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SCALABLE, EVENT BASED, BOTTOM-UP, DISTRIBUTED FAULT MANAGEMENT FOR USE IN DENSE COMPUTING SYSTEMS (MICRO SERVERS) AND TRADITIONAL RACK AND BLADE SERVERS

IP.com Disclosure Number: IPCOM000241310D
Publication Date: 2015-Apr-15

Publishing Venue

The IP.com Prior Art Database

Related People

Sayantan Bhattacharyya: AUTHOR [+3]

Abstract

A fault engine and multi controller model is presented that achieves efficient data acquisition, assimilation, aggregation and reporting in a multi hierarchical hardware set up of a dense computing system. With this model, a protocol is established between multiple managed entities to simplify the process of fault reporting, so that it scales to any number of nodes. This architecture enables each upper layer management controller to detect only its local faults. The upper layer management controller need not be burdened with the complex fault detection job for its lower layer controllers, since it offloads the task to the respective fault engines of each lower layer controllers. Upper layer controllers only collect the fault data available from each lower layer controller and present the fault data to an end user.

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 SCALABLE, EVENT BASED, BOTTOM-UP, DISTRIBUTED FAULT MANAGEMENT FOR USE IN DENSE COMPUTING SYSTEMS (MICRO SERVERS) AND TRADITIONAL RACK AND BLADE SERVERS

   AUTHORS: Sayantan Bhattacharyya Yogindar Das Yasodhar Krishnan

CISCO SYSTEMS, INC.

ABSTRACT

    A fault engine and multi controller model is presented that achieves efficient data acquisition, assimilation, aggregation and reporting in a multi hierarchical hardware set up of a dense computing system. With this model, a protocol is established between multiple managed entities to simplify the process of fault reporting, so that it scales to any number of nodes. This architecture enables each upper layer management controller to detect only its local faults. The upper layer management controller need not be burdened with the complex fault detection job for its lower layer controllers, since it offloads the task to the respective fault engines of each lower layer controllers. Upper layer controllers only collect the fault data available from each lower layer controller and present the fault data to an end user.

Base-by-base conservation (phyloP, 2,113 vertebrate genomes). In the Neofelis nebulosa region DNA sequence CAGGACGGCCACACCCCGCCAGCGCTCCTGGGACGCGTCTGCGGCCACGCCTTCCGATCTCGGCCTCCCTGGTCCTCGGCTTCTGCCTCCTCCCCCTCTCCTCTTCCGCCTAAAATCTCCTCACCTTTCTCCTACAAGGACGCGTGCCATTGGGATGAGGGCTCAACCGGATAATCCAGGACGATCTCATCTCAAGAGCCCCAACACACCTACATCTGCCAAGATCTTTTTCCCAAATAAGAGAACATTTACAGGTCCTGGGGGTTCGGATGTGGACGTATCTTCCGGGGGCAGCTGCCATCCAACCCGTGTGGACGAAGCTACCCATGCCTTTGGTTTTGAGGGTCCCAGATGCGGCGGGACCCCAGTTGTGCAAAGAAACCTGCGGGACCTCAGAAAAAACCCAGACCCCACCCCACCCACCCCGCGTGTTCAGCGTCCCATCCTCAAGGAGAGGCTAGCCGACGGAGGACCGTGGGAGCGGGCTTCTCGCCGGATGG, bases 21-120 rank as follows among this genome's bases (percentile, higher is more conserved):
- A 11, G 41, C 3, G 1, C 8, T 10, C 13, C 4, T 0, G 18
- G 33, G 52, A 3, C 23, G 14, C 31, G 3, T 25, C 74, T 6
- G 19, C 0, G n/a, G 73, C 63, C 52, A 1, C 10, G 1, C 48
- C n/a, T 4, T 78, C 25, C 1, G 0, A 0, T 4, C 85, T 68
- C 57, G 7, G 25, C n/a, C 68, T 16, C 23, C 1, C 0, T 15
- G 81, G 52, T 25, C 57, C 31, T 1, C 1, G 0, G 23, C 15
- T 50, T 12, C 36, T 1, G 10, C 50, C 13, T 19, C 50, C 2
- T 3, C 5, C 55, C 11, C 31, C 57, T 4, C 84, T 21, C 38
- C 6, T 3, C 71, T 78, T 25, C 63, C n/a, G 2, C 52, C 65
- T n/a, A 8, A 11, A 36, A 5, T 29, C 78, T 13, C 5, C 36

DETAILED DESCRIPTION

     Fault detection and management is a very important subsystem in computing devices. There are challenges for a micro server to manage faults in the complete system. A similar kind of challenge could be found in traditional rack server deployment models where a bulk of rack servers are managed by a single management controller.

    In a typical Unified Computing System (UCS) micro server, there are multiple cartridges and each cartridge can contain multiple servers. Thus, in a small chassis unit, there are many servers. For example, one UCS micro server model chassis has 8 cartridges and yields 16 servers in a chassis. Typically, each of these servers has a dedicated Baseboard Management Controller (BMC). All these servers are managed by

Copyright 2015 Cisco Systems, Inc.
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one centralized controller called Chassis Management Controller (CMC), which is the management end point of the complete box, in standalone deployment mode. Each server is locally managed by anIntelligent Platform Management Interface (IPMI) stack running in its dedicated BMC. The CMC manages all the BMCs.

    In a standalone deployment mode, if it is desired to track faults and events for all the server nodes in a centralized place, such as the CMC, the CMC needs to keep track of all the IPMI sensors spread across all the servers and also keep track of any other (other than IPMI) source of faults/events (if exists). In attempting to aggregate all the BMC sensors in the CMC, the IPMI maximum number of sensors (which is only 255) will be exceeded. So this is not a scalable option. Similarly, for non-IPMI sources of faults/events (if they exist), the CMC needs to collect all the data to detect & report faults for them.

    One of the major ways to detect faults is to collect periodic data and compare against previous data to detect state changes of various devices. This calls for some kind...